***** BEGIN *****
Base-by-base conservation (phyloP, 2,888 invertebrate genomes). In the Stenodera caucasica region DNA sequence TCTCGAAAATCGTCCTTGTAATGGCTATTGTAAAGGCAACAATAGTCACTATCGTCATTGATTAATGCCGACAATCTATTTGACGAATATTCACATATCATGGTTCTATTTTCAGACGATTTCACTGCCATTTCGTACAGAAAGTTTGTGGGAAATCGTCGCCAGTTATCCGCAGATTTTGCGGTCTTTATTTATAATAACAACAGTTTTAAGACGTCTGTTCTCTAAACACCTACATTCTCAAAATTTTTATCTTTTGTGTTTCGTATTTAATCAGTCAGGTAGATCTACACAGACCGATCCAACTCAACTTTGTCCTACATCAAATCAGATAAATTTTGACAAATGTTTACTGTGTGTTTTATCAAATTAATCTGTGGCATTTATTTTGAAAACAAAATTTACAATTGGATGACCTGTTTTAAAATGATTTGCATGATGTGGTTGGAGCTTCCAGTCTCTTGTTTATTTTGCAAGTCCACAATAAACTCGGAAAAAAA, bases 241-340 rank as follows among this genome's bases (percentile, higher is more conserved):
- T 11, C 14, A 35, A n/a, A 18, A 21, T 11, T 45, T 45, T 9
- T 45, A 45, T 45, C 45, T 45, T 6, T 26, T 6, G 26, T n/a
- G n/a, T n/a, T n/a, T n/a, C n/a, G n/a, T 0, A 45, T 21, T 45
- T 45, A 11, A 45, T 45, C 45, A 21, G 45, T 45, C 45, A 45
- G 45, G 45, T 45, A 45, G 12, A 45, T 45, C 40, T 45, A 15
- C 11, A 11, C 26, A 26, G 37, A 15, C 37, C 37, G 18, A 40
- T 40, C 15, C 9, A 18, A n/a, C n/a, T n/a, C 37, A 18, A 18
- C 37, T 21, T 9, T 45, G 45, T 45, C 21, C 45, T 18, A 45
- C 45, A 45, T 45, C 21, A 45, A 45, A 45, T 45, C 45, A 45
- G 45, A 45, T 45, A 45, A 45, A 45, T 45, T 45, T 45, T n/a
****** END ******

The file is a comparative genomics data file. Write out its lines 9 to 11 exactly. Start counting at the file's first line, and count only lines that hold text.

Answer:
- C 37, T 21, T 9, T 45, G 45, T 45, C 21, C 45, T 18, A 45
- C 45, A 45, T 45, C 21, A 45, A 45, A 45, T 45, C 45, A 45
- G 45, A 45, T 45, A 45, A 45, A 45, T 45, T 45, T 45, T n/a